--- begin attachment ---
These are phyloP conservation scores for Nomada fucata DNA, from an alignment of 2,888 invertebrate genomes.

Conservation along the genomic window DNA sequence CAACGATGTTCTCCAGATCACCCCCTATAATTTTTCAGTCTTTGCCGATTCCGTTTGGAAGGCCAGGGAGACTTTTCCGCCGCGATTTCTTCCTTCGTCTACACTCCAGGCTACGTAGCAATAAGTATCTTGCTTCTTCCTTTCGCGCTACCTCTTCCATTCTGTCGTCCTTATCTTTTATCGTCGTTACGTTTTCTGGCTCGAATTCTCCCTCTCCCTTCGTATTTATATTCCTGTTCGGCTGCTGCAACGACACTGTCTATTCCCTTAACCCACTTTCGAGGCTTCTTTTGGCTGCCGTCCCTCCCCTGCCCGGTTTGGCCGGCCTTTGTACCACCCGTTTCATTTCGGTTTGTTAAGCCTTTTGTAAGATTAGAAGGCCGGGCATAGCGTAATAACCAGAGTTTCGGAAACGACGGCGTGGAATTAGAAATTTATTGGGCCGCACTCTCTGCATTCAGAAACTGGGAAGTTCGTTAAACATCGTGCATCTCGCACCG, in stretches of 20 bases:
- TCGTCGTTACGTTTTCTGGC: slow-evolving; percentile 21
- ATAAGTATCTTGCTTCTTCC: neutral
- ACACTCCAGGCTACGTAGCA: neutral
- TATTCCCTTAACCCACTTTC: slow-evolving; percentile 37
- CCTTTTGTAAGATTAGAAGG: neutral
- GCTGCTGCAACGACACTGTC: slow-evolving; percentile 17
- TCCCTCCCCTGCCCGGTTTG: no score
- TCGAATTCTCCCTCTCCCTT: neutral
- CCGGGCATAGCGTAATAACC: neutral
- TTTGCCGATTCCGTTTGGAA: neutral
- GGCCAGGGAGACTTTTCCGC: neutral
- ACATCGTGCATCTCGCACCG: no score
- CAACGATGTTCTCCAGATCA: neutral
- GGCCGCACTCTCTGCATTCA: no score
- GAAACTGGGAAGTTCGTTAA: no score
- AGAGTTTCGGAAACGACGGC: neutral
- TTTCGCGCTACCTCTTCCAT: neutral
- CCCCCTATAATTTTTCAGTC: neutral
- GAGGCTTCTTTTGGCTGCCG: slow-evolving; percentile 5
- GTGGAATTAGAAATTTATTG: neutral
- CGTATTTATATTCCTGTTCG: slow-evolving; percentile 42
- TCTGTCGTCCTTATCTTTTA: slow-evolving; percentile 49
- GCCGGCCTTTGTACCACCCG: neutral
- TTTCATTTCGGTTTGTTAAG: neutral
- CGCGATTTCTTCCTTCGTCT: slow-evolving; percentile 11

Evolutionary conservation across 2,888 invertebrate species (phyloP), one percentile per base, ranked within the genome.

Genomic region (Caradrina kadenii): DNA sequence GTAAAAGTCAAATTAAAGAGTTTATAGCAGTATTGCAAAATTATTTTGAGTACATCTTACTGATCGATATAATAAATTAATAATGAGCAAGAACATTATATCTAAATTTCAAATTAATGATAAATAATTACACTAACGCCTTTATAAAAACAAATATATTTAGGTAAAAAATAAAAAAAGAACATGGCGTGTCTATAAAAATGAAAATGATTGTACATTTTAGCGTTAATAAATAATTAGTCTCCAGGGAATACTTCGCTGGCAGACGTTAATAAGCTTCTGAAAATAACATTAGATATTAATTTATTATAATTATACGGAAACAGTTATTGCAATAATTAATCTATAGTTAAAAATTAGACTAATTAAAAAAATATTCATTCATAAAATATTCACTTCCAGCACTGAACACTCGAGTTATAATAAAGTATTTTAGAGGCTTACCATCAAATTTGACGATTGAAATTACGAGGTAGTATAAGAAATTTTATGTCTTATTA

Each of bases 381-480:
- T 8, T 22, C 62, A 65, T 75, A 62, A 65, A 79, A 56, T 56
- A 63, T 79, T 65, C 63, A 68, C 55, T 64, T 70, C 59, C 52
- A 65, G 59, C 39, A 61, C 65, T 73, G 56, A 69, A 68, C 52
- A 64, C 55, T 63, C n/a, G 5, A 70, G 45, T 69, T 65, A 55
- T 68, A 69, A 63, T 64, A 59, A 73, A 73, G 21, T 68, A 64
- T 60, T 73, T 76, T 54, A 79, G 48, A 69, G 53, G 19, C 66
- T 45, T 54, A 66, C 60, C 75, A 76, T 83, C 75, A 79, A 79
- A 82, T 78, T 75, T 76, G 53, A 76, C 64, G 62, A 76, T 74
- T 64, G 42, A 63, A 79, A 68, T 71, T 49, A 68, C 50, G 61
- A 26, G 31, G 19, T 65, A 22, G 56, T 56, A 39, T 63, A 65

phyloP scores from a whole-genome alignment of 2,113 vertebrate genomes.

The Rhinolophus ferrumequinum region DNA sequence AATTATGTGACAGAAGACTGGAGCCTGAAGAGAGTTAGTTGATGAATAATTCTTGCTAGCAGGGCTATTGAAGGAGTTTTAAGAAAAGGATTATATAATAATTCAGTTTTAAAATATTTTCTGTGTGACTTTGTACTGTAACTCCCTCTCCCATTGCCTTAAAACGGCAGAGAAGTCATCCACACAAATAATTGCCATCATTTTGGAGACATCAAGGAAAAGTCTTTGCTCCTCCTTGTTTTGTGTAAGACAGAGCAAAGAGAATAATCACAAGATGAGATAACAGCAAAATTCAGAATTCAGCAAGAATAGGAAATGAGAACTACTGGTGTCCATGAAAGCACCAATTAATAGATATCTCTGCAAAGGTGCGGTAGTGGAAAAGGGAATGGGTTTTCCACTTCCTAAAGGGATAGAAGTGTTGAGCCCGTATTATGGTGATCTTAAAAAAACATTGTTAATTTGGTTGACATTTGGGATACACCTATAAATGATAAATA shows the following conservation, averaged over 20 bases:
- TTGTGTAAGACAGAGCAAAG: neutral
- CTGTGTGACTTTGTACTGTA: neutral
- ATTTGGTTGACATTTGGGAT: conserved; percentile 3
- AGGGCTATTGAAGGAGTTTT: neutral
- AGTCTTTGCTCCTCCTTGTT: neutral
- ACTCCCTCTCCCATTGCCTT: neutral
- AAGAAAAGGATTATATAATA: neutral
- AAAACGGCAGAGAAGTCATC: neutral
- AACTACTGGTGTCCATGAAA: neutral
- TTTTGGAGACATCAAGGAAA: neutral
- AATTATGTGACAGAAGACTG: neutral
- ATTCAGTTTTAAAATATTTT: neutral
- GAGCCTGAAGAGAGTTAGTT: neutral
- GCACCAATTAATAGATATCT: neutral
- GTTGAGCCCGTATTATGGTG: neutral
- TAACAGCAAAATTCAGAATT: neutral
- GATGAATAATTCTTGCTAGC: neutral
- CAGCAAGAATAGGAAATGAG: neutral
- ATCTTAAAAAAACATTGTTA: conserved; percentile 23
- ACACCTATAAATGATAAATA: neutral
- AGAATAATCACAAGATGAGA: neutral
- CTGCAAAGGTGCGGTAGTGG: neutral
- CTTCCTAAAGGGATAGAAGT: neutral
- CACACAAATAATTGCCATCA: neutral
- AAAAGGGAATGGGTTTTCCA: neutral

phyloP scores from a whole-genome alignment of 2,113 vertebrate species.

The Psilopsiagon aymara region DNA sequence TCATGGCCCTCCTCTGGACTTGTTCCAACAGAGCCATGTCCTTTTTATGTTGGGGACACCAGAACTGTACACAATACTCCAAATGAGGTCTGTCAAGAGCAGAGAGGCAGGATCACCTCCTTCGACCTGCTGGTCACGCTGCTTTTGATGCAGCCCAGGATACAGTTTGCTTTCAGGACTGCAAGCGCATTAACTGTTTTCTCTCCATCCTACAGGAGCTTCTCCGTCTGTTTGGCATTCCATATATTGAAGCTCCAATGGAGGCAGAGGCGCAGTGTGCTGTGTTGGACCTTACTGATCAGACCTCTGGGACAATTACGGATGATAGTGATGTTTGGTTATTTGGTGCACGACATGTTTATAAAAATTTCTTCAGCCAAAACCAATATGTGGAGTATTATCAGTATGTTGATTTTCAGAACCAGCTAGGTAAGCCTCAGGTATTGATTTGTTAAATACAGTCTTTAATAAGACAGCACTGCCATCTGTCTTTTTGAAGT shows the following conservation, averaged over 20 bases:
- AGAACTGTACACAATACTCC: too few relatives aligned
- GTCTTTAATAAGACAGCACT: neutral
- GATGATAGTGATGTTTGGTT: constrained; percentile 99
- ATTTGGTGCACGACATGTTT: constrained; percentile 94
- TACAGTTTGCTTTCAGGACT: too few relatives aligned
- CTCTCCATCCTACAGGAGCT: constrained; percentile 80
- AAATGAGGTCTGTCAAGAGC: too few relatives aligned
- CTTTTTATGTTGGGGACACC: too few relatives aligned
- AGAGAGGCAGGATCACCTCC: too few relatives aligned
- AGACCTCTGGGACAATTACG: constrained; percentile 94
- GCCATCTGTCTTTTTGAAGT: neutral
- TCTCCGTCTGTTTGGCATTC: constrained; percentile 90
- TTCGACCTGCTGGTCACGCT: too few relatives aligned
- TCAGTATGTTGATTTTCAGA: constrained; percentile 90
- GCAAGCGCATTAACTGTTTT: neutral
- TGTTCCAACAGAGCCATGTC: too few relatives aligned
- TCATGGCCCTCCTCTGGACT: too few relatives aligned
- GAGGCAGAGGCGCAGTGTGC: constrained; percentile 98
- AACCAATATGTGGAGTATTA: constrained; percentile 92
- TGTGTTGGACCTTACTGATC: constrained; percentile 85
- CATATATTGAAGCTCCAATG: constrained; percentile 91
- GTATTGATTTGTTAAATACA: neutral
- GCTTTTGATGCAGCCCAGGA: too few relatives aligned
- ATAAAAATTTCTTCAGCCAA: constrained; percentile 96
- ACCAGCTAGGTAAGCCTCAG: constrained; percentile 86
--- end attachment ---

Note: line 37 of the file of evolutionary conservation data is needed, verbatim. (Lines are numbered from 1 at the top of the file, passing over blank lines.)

- T 45, T 54, A 66, C 60, C 75, A 76, T 83, C 75, A 79, A 79